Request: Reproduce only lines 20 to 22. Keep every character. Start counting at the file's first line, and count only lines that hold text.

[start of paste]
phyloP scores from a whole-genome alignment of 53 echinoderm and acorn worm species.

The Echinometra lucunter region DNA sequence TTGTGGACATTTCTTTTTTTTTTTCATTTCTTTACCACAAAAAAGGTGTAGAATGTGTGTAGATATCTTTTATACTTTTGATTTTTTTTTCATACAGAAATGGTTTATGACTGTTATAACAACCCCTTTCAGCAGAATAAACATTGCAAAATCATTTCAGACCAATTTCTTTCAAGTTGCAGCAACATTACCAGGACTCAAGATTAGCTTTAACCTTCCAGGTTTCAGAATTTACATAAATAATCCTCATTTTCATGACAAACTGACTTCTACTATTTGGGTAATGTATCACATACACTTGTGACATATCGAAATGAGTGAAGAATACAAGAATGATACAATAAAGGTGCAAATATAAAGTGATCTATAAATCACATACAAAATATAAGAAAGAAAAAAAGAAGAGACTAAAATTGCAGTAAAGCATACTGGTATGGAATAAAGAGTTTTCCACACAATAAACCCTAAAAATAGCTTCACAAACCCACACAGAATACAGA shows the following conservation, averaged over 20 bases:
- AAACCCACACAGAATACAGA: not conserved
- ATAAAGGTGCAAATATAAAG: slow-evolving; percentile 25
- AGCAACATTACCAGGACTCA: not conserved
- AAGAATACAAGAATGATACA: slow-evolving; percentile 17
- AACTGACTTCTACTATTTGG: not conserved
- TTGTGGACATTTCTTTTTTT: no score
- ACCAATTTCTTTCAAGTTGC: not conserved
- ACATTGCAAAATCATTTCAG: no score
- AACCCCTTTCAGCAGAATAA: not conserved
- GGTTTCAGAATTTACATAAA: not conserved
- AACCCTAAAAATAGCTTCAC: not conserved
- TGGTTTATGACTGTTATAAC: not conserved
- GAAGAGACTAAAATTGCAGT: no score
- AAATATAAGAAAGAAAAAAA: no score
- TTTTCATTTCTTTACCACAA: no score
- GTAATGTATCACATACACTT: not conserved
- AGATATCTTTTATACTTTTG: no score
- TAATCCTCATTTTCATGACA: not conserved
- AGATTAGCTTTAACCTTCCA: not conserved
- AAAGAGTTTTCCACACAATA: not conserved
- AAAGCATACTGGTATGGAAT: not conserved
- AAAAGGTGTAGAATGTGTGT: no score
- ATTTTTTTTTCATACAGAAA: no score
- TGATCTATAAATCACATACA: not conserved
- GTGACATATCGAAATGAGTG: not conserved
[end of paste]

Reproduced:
- TAATCCTCATTTTCATGACA: not conserved
- AGATTAGCTTTAACCTTCCA: not conserved
- AAAGAGTTTTCCACACAATA: not conserved